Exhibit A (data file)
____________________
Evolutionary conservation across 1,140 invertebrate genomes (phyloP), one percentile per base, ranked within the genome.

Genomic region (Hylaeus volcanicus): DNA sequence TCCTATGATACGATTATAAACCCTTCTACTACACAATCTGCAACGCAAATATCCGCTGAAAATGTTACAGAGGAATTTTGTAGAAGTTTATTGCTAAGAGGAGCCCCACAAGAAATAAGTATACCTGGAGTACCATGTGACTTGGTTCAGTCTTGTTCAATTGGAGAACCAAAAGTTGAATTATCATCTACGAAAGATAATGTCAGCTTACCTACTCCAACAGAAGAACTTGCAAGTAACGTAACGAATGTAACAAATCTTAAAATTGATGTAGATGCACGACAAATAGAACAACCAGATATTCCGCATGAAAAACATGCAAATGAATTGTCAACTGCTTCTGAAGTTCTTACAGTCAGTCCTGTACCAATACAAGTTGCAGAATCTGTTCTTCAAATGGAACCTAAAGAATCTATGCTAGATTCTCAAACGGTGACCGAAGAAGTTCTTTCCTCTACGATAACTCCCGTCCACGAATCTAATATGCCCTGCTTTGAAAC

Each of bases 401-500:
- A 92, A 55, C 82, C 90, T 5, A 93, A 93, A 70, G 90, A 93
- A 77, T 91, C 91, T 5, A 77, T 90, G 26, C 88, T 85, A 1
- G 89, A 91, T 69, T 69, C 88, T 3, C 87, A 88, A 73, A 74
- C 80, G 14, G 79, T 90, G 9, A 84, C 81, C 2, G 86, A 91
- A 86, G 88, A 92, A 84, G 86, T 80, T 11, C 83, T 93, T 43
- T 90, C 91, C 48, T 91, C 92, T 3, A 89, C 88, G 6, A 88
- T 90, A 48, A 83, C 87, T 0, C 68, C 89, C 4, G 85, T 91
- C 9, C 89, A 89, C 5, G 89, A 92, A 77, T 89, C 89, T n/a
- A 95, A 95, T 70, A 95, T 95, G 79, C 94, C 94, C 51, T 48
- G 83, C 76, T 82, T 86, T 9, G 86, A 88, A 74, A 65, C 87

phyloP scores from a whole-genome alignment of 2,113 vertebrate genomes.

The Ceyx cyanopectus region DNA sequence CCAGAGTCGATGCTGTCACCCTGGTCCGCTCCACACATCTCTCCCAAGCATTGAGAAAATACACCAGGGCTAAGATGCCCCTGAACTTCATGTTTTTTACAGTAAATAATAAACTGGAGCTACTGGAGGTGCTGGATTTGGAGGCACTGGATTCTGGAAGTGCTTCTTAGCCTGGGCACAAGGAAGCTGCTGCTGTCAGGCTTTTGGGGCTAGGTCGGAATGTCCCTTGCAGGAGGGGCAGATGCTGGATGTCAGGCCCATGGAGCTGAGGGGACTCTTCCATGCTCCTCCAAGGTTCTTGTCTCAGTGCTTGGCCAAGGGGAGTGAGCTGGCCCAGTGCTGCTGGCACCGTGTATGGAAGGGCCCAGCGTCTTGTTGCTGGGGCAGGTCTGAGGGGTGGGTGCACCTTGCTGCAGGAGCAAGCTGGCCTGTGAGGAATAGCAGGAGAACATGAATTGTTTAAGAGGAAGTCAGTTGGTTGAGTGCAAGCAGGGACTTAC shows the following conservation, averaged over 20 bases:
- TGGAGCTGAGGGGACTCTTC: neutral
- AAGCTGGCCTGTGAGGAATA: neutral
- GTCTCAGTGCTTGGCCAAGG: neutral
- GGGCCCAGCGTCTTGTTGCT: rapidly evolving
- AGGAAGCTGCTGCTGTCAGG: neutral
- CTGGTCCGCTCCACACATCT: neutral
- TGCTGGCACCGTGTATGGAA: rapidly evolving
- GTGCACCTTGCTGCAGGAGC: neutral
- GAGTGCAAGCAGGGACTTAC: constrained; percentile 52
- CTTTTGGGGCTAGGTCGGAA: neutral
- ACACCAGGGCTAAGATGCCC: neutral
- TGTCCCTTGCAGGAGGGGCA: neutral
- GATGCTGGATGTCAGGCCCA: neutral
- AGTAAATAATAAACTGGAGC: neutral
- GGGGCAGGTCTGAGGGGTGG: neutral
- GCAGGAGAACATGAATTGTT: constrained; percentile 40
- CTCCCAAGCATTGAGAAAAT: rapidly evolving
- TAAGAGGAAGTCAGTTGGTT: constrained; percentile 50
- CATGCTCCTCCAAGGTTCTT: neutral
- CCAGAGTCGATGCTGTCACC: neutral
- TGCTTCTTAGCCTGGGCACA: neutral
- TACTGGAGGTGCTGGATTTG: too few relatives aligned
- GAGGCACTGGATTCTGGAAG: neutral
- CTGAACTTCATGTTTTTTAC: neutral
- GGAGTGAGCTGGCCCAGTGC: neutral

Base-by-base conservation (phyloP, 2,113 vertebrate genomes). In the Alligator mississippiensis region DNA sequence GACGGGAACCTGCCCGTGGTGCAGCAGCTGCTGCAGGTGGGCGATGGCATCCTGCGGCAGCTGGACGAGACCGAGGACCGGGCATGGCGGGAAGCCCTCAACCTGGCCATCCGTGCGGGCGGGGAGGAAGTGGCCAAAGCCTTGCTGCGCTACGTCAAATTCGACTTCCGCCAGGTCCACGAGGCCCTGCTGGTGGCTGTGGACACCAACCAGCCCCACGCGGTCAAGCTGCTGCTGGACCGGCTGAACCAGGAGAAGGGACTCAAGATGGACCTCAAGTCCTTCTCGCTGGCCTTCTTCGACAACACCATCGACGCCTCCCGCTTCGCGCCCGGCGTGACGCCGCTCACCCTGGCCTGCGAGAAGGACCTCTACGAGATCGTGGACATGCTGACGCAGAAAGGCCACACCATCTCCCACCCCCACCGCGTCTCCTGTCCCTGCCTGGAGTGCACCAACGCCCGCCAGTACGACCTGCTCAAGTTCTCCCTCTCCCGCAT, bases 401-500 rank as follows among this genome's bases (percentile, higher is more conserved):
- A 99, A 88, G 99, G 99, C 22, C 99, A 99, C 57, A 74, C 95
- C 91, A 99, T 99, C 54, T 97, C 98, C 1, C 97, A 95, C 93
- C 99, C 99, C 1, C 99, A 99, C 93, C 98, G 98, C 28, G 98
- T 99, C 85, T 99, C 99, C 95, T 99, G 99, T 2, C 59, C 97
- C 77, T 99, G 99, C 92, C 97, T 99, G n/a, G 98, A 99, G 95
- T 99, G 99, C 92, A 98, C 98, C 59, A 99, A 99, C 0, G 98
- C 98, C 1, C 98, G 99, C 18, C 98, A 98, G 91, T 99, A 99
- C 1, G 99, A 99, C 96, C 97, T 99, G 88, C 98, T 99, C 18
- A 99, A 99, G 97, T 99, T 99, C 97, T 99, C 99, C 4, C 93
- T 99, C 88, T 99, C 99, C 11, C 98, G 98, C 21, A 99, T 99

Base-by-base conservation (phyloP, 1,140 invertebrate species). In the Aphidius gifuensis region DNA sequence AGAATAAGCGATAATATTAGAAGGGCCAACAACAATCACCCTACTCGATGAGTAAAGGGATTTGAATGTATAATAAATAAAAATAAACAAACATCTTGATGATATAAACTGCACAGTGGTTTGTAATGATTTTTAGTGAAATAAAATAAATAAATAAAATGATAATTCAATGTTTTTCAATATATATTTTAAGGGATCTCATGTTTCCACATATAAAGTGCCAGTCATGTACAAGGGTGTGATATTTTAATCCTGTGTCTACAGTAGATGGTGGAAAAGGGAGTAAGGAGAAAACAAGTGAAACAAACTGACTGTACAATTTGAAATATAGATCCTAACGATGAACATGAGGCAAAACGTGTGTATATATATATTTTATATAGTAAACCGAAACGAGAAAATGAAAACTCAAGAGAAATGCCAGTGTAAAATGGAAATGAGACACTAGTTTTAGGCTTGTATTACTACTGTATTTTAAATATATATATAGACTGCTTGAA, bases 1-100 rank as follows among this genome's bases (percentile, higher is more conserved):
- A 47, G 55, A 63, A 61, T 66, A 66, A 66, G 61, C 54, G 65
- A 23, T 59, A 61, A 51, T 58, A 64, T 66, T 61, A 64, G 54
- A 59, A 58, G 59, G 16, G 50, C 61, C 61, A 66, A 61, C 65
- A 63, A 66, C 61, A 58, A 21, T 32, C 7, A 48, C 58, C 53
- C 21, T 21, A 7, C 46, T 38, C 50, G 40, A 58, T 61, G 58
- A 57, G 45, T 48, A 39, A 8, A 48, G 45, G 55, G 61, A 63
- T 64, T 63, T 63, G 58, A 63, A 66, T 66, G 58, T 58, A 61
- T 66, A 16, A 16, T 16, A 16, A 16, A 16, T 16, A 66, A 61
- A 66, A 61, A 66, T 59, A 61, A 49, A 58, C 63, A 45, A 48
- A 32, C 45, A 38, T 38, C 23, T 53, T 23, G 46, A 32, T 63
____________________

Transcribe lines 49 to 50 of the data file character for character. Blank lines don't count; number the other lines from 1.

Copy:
- C 1, G 99, A 99, C 96, C 97, T 99, G 88, C 98, T 99, C 18
- A 99, A 99, G 97, T 99, T 99, C 97, T 99, C 99, C 4, C 93